Gannett also announced that it would take full ownership of Cars.com for $1.8 billion. The publishing company will house USA Today as well as 81 local US daily publications and Newsquest, a regional community news provider in the UK.
Chinese regulators have concluded Qualcomm, one of the biggest makers of chips used in mobile devices, has a monopoly, according to Xu Kunlin, director of the anti-monopoly bureau of the National Development and Reform Commission, China's economic planning agency.
In a move that aims to counter consolidation among TV distributors like Comcast-Time Warner Cable and AT&T-DirecTV, Rupert Murdoch's Fox has made an unsolicited takeover offer for rival media giant Time Warner for about $76 billion in cash and stock.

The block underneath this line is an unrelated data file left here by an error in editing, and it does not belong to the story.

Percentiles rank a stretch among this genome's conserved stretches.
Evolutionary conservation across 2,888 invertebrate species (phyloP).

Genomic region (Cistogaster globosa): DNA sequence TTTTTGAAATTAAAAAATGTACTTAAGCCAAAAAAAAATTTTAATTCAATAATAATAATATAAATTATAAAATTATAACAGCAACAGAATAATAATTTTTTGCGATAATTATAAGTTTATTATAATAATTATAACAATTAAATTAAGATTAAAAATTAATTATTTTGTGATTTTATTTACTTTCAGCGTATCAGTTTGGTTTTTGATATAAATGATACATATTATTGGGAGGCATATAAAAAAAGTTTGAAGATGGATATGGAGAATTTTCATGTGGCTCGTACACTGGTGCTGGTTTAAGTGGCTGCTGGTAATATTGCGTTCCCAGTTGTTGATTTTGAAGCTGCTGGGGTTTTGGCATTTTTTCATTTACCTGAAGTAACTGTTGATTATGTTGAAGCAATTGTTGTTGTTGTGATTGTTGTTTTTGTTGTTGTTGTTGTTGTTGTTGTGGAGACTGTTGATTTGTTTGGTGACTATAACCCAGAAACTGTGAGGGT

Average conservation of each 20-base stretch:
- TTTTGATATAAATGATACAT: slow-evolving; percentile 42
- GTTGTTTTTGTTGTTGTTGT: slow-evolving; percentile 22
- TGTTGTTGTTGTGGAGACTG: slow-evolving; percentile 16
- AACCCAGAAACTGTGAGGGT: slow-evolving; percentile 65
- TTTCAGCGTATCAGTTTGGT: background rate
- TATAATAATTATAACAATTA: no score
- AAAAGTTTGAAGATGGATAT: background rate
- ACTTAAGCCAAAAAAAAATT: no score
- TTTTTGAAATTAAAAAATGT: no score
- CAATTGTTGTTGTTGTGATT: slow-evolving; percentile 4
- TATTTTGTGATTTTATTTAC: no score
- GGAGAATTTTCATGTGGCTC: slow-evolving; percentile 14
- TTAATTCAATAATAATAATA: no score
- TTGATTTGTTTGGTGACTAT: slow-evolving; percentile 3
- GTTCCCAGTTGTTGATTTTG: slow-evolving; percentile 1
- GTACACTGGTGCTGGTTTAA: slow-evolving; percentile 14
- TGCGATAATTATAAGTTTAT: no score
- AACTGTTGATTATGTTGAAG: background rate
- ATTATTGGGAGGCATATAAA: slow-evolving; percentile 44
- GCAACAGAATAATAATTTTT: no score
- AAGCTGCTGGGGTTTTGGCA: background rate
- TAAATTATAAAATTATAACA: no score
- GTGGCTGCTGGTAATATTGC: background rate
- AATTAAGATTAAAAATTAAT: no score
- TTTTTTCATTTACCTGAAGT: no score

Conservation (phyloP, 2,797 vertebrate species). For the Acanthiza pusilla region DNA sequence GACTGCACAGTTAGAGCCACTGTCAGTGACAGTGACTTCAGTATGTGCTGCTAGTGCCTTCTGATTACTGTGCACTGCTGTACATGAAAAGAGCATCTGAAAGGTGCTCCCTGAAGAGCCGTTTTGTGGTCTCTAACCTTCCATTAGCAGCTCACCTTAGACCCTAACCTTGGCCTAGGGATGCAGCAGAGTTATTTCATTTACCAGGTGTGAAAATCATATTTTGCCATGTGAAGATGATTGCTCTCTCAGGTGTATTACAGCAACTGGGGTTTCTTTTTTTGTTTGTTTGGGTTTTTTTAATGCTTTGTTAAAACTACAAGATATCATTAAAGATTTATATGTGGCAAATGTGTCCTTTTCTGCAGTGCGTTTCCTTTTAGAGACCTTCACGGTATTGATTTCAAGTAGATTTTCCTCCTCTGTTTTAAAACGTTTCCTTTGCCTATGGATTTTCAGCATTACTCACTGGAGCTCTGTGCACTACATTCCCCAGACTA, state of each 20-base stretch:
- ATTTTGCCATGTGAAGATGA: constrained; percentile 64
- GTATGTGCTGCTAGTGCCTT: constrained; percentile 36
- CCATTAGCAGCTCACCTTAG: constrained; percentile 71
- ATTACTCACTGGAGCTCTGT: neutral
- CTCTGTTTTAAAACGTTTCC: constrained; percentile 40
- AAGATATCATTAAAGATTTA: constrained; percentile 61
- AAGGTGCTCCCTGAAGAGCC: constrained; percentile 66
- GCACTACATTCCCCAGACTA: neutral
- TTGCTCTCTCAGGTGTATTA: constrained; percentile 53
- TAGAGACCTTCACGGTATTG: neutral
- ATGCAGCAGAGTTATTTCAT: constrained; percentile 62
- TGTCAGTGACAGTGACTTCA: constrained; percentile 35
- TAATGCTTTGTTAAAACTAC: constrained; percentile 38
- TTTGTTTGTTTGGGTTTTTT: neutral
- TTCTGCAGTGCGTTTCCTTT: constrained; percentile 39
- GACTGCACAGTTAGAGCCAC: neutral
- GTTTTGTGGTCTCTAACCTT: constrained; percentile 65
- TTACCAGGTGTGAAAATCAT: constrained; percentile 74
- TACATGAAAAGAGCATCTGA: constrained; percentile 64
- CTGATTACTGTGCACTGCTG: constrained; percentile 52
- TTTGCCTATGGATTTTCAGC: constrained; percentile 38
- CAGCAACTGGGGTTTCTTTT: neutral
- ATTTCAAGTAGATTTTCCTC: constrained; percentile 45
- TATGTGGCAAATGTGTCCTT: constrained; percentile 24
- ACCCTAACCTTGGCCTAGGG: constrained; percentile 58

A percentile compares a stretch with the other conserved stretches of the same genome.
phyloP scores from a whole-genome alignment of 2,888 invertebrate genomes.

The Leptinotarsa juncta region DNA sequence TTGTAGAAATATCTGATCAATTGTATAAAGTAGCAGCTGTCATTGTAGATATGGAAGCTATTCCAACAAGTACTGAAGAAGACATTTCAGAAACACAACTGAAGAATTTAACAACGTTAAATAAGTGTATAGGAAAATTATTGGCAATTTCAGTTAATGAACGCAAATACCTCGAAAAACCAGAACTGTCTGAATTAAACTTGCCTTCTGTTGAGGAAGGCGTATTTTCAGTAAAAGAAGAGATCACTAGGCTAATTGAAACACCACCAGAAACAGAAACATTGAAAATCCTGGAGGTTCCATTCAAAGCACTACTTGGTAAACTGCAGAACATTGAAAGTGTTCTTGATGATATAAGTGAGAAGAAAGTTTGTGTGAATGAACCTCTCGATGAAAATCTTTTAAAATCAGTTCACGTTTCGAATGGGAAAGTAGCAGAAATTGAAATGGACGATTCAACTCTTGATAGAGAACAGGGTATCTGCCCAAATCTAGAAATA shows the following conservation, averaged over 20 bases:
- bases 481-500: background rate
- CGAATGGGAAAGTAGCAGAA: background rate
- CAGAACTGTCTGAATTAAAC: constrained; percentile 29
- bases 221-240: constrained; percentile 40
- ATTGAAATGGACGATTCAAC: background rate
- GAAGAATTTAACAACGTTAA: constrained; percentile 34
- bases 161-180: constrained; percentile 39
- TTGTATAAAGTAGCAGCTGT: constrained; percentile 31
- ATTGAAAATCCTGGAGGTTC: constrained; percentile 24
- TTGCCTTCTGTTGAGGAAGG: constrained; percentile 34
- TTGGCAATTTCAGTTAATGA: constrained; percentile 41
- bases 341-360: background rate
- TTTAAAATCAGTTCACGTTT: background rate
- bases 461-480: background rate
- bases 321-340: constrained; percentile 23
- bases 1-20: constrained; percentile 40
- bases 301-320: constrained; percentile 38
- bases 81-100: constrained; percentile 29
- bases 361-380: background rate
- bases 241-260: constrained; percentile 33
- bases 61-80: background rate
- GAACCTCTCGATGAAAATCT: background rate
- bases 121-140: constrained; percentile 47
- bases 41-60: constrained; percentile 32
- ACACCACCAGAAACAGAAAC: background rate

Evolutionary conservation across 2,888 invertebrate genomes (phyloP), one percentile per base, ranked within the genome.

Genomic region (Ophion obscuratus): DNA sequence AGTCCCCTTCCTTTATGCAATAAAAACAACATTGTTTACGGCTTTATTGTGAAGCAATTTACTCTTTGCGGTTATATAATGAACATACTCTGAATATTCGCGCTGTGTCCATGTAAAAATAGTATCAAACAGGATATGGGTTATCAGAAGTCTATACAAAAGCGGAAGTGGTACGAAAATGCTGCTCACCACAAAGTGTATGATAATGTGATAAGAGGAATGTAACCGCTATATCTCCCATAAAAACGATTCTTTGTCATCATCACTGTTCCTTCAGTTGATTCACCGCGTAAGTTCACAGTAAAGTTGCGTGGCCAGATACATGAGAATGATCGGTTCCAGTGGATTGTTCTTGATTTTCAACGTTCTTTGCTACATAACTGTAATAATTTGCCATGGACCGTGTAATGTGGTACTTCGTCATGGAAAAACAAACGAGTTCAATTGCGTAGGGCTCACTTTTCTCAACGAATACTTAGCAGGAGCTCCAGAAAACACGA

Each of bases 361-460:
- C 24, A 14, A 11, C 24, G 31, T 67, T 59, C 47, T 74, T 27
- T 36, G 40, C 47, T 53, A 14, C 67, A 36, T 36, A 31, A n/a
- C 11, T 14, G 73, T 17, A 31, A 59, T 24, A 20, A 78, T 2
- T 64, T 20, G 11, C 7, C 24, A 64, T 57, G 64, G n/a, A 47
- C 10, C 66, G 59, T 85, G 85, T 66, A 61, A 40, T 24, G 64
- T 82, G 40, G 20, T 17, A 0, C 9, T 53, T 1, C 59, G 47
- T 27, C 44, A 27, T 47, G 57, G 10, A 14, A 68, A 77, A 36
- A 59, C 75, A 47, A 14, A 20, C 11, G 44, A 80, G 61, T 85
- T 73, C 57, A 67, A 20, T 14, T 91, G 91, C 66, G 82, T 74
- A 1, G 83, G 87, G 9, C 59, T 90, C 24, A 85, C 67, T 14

The more must-have channels like HBO and Fox News Channel are assembled under one company, the stronger that company's bargaining position in demanding licensing fees from the TV distributors, no matter how big they get. Time Warner rejected the bid, but an analyst called it just a first attempt in a courtship that would make the combined company as large as Disney in market value.
The Obama Administration knew in advance that the British government would oversee destruction of a newspaper's hard drives containing leaked National Security Agency documents in 2013, newly declassified documents show.
The White House had said it would be nearly unimaginable for the US government to do the same to an American news organization. The Guardian newspaper, responding to threats from the British government in July 2013, destroyed the data roughly a month after it and other media outlets first published details from the top secret documents leaked by former NSA contractor Edward Snowden.